See a Massive Leopard Leap Over a Massive Fence and Attack a Passing Car

Written by Rachael Monson
Updated: October 20, 2023
Share on:

This six-second video shows a leopard leap over a fence and latch onto a passing van. At first, you wonder if the leopard met the vehicle by accident. However, when it bites at the door frame, this is clearly an attack! When you reach the end, watch the video and see if you can figure out why this leopard leaped onto the car. In the meantime, let’s learn more about leopards.

Watch this leopard leap a fence and attack a car!

How High Can a Leopard Jump?

If you’ve ever seen a leopard leap, you might wonder how high or how far it can jump. Well, leopards can jump 10 feet straight up into the air! Like most cats, they have strong back legs and can activate all of their muscles all at once. This means they can push themselves forward fast with a great amount of power. A leopard might jump from tree to tree or out of a tree to attack prey. They also stalk their prey and get as close as they can before they pounce on it.

2,027 People Couldn't Ace This Quiz

Think You Can?

Leopards can leap 10 feet into the air and 20 feet forward.

©Pavith Malaka/

Compared to other high-jumping animals, the leopard’s leap of 10 feet is not very impressive. Both impalas and red kangaroos can jump about the same height as leopards, but each can clear about 30 feet in a single leap. Leopards can only jump about 20 feet forward. Meanwhile, dolphins can jump 12-30 feet straight out of the water!

Is It Normal Behavior For Leopards to Unprovoked?

Leopard stalking a herd of Impalas

Leopards are ambush predators. They sneak up on their prey and leap when they get close.

©Heinrich Neumeyer/

Leopards are highly solitary creatures, preferring to spend the majority of their time alone. Leopards that attack people may become man-eaters but only if the see humans are the easiest prey. While leopard attacks are rare, they do happen and it’s best to avoid these wild animals.

Each leopard claims its own territory and uses scratch marks on trees, scent markings from urine, and droppings to signal other leopards to keep their distance. While males and females might venture into each other’s territories, this is primarily for mating purposes.

Leopards exhibit both danger and elegance, coupled with courage and resilience. Unlike many animals that flee and take cover when wounded, leopards grow fiercer, making them even more hazardous.

How Fast Can a Leopard Run?

Javan Leopard

Leopards are highly solitary animals and leopard attacks are rare.


Weighing in at up to 200 pounds, you might think leopards can’t run very fast. However, they do reach speeds of about 36 miles per hour. That’s about half the speed a cheetah can run.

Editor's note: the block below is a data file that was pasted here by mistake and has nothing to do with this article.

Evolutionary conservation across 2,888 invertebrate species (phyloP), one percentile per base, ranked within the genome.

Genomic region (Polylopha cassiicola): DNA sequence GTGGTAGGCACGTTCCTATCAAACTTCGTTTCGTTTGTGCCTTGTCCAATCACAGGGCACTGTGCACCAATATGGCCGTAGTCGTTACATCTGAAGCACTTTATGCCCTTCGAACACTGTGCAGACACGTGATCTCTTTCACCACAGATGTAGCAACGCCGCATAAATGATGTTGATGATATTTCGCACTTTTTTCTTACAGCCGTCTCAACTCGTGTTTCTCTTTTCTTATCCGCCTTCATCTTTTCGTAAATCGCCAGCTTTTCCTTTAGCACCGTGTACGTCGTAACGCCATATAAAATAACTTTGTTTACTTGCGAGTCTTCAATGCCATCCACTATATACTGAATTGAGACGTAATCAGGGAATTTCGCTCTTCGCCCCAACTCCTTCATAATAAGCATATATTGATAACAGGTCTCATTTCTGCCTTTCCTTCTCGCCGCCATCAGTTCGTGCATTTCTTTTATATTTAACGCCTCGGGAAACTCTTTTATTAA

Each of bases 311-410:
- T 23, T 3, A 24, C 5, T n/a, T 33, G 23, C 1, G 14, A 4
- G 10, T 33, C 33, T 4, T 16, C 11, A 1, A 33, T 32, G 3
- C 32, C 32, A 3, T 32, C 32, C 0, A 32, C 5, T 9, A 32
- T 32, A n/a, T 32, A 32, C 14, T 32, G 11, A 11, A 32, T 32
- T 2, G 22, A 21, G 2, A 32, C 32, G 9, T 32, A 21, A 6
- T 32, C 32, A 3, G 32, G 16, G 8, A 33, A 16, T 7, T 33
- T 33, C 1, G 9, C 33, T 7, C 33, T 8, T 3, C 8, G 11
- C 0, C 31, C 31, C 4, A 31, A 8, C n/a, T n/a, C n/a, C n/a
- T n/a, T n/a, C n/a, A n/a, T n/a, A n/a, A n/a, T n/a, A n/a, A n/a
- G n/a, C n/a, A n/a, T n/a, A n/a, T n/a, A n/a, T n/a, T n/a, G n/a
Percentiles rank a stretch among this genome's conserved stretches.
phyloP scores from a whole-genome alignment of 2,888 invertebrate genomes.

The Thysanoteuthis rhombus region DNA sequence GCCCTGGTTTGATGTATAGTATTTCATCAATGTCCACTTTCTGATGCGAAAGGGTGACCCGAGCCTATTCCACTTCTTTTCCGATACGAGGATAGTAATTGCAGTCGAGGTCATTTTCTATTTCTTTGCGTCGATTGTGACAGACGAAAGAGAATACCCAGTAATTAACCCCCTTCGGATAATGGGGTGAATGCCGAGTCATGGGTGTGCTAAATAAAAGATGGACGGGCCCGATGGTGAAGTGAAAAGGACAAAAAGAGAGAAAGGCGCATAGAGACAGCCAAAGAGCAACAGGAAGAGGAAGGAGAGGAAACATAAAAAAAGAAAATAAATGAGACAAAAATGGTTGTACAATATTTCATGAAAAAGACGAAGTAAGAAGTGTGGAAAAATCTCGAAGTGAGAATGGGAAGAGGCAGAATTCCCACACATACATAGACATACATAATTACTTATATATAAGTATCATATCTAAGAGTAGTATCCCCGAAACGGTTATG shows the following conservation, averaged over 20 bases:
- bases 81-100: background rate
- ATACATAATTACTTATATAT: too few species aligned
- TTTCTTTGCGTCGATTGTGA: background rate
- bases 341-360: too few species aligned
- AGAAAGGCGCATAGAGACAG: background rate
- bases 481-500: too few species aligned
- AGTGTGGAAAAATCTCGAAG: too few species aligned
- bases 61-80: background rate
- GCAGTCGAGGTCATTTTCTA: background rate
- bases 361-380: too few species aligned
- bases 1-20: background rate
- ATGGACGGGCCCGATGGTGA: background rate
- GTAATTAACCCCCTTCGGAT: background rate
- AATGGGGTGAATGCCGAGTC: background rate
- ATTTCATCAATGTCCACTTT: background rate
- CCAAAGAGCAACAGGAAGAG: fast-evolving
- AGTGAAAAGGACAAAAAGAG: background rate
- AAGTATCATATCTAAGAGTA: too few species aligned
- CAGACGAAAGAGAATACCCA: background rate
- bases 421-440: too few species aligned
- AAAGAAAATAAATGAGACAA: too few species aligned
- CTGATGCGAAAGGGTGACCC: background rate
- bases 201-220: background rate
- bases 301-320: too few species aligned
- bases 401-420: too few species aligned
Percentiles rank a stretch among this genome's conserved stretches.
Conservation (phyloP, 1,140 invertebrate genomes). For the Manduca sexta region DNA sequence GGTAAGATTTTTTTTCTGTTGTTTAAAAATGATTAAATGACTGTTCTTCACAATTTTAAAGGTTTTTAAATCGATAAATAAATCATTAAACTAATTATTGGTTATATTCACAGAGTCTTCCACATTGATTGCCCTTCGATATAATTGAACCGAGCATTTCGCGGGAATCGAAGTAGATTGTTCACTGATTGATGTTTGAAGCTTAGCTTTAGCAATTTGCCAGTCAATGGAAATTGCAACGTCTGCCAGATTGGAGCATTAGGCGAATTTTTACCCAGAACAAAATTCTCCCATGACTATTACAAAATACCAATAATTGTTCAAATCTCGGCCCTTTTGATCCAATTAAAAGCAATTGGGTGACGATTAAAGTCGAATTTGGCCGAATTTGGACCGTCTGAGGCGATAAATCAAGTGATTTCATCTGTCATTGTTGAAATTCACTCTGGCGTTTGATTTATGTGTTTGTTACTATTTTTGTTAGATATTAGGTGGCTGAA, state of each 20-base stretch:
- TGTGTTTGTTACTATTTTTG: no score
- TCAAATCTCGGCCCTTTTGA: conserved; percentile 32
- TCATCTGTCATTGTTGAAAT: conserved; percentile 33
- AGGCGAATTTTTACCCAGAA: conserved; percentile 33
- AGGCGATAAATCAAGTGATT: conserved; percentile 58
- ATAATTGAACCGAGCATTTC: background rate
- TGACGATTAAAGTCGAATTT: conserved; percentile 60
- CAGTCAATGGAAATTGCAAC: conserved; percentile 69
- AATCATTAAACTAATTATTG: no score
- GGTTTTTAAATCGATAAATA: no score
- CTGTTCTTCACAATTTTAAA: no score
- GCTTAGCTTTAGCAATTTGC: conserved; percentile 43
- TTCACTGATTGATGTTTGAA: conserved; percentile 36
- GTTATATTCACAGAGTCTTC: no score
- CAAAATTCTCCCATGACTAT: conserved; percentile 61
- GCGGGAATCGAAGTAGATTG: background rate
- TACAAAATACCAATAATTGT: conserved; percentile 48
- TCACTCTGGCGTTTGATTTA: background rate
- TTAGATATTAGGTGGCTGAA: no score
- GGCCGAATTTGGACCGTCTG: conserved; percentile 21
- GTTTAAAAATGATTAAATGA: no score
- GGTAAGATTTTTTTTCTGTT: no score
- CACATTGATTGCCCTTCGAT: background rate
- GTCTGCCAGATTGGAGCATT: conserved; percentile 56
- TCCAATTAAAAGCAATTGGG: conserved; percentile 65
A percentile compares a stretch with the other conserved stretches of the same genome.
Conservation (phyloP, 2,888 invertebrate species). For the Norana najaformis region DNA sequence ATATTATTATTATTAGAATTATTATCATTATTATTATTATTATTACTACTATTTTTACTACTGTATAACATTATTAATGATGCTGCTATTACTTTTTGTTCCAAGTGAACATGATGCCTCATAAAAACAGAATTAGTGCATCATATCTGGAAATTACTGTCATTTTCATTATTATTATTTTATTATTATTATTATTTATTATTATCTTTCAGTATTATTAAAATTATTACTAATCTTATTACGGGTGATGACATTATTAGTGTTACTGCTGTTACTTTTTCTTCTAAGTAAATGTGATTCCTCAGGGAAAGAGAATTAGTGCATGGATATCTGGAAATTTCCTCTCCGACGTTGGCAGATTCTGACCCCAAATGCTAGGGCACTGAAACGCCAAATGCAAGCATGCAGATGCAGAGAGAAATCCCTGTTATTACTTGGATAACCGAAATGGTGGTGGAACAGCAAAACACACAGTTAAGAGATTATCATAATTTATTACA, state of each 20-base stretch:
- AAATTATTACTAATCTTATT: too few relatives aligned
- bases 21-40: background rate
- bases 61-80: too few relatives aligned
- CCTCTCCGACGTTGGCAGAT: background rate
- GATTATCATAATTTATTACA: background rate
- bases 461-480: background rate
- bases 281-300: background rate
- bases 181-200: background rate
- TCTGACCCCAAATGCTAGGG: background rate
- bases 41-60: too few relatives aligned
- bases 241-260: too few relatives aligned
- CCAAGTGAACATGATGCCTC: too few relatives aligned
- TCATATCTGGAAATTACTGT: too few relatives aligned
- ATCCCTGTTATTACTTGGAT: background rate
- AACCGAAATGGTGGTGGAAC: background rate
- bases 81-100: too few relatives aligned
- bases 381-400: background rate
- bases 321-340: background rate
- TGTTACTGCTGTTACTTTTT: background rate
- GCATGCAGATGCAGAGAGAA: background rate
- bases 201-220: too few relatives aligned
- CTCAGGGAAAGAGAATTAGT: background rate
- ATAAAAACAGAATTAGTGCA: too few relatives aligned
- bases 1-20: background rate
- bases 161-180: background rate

Leopards don’t rely on speed to catch their prey. They rarely run more than about 600 feet. That’s because they are ambush predators. Leopards sneak as close to their prey as they can without them noticing, then they leap onto them. The element of surprise gives them the best chance for a kill.

Once they have made a kill, the leopard uses its strong jaws to grab it and leap into a tree. Their strong front legs, shoulders, and claws help them climb up high. This helps protect their meal from other predators that might try to steal it. Leopards can climb with up to 220 pounds in their jaws!

How Long Do Leopards Live?

What Do Leopards Eat?

Leopard cubs live with their mothers for about two years.


Generally, leopards live about 10-20 years. Wild leopards tend to have shorter lives than those in captivity. Leopard cubs live with their mothers for about two years. During this time, she teaches them everything she knows about survival in the wild. Baby leopards (cubs) learn to leap, stalk their prey, and carry prey into trees, where to get water and many other things from their mother. The adorable babies are born about three months after she becomes pregnant. Usually, there are 2-3 cubs in a litter.

They start learning skills at around 2-3 months old when they are allowed to leave the den. Leopard cubs begin discovering these skills by jumping and wrestling with one another and their mother. At about four months old, she begins teaching them how to hunt. She does this by letting them accompany her when she goes out. She will often catch small prey but not kill it, so they can have a chance to practice with the wounded animal. When they finally leave her, they often form territories nearby or overlapping with hers.

The photo featured at the top of this post is ©

Share on:
About the Author

Rachael Monson is a writer at A-Z-Animals where her primary focus is cats, big and small. She also works as senior veterinary assistant and has been in that field since 2012. A resident of Mississippi, she enjoys spending her off time playing video games with her husband and hanging out with her pets (a Bengal cat named Citrine and Basset Hound/Pomeranian mix dog named Pepsi).

Thank you for reading! Have some feedback for us? Contact the AZ Animals editorial team.